• Share on Facebook
  • Share on Facebook
  • Share on Linkedin
  • Share by email
  • Share on Facebook
  • Share on Facebook
  • Share on Linkedin
  • Share by email

Council cuts to arts budgets have left charitable trusts and foundations 'overwhelmed' with applications for funding as arts and culture organisations attempt to source alternative income.

Arts organisations are turning to trusts and foundations to plug funding gaps caused by local authority cuts to arts spending leaving them "overwhelmed", Arts Professional's latest Pulse survey has found.

With more than two-thirds of local authorities cutting or planning to cut the amount they spend on arts and culture, 57% of survey respondents said they had applied for funding from trusts and foundations in response to reduced council funding, with 43% succeeding.

Several survey respondents commented that the pressure on trusts and foundations was becoming “unsustainable”, causing the funding landscape to become “increasingly difficult” for arts organisations to navigate.


One respondent said: "We are consistently told to find alternative sources of funding. Trusts are overwhelmed and stuck in a model where the organisation can fill funding shortfalls if the budget is not secured. 

“There is much more competition for already oversubscribed trusts & foundations now, and we're feeling the struggle. Trusts and foundations have been changing their response times, which greatly impacts project timelines,” they added.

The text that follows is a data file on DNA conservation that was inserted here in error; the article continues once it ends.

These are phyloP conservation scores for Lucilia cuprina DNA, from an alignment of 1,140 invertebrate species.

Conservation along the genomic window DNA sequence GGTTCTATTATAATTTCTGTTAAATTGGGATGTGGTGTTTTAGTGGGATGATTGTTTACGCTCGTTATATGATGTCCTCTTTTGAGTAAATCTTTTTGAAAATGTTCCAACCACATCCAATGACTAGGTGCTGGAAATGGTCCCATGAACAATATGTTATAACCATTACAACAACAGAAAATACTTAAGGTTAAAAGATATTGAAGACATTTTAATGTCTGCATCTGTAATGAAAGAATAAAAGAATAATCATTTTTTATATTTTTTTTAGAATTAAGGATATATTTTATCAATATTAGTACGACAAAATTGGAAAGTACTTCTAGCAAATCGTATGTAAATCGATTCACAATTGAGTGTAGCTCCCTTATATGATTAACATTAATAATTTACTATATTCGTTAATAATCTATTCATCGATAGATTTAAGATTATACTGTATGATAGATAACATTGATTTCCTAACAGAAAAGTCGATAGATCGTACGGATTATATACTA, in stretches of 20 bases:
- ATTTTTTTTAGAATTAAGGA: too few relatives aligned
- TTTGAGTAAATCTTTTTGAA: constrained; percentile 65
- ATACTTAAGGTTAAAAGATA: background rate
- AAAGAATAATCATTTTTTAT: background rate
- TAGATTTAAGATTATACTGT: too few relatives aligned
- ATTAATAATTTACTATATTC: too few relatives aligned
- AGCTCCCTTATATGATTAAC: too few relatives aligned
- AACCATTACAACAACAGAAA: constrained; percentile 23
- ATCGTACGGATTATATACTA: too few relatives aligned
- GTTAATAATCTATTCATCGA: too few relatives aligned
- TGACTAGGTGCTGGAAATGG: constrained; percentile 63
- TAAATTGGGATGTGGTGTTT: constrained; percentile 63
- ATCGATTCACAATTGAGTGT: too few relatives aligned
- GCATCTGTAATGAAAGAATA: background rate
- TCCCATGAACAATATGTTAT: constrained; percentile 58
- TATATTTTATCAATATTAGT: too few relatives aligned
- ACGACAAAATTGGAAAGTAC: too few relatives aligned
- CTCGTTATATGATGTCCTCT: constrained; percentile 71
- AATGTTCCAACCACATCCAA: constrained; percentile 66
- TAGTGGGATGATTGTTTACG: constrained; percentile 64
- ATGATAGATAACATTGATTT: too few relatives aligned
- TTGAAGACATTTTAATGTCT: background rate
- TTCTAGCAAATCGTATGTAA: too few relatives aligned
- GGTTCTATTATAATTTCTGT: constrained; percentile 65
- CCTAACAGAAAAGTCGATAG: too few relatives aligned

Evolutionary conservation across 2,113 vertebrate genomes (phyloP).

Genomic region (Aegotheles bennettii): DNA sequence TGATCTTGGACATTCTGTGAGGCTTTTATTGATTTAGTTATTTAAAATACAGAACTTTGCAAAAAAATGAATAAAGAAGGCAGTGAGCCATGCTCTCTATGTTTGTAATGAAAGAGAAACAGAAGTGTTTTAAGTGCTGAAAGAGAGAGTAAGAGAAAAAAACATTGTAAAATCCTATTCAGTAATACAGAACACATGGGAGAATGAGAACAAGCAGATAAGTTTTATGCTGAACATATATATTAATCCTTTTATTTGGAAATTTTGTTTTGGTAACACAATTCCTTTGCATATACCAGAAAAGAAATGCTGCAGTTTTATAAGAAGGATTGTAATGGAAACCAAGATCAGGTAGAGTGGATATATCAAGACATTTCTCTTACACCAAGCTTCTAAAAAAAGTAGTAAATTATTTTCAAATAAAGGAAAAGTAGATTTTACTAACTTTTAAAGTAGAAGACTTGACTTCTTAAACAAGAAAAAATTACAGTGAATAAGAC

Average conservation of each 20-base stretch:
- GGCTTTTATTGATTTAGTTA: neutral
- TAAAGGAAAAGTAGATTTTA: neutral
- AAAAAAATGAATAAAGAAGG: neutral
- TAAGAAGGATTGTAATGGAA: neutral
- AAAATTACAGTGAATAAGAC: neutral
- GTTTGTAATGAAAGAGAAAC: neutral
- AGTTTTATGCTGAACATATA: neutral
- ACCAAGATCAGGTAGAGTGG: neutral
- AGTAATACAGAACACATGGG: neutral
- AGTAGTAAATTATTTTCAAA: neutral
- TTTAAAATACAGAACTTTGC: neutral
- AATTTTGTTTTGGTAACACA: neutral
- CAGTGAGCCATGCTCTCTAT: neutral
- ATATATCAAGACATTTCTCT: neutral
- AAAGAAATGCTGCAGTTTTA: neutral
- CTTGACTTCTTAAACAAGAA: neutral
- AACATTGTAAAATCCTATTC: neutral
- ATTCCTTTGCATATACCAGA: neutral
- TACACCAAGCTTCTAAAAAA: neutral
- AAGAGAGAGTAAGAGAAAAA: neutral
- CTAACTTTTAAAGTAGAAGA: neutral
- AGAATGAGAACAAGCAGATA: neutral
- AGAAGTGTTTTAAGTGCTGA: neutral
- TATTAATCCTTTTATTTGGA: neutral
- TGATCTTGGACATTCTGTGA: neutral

Another respondent noted that some significant trusts were also changing how they operate or ending their grant-giving programmes, which was having a knock-on effect.

"Charities are being left to pick up the gaps from cuts in local authority funding already," they said.

"How can this be sustained?"

'Huge impact on emerging artists'

Concern raised by respondents have been confirmed by trusts and foundations that fund arts organisations. 

Henry Moore Foundation (HMF) Grants Manager Chloe Parratt told Arts Professional that the organisation had seen a rise in the number of councils and council-run venues applying for funding, with “record-breaking” demand already this year.

Over the last two years, Parratt said general requests for funding to HMF had increased with around 30-50% more applications per quarter, comprising both eligible and non-eligible applications.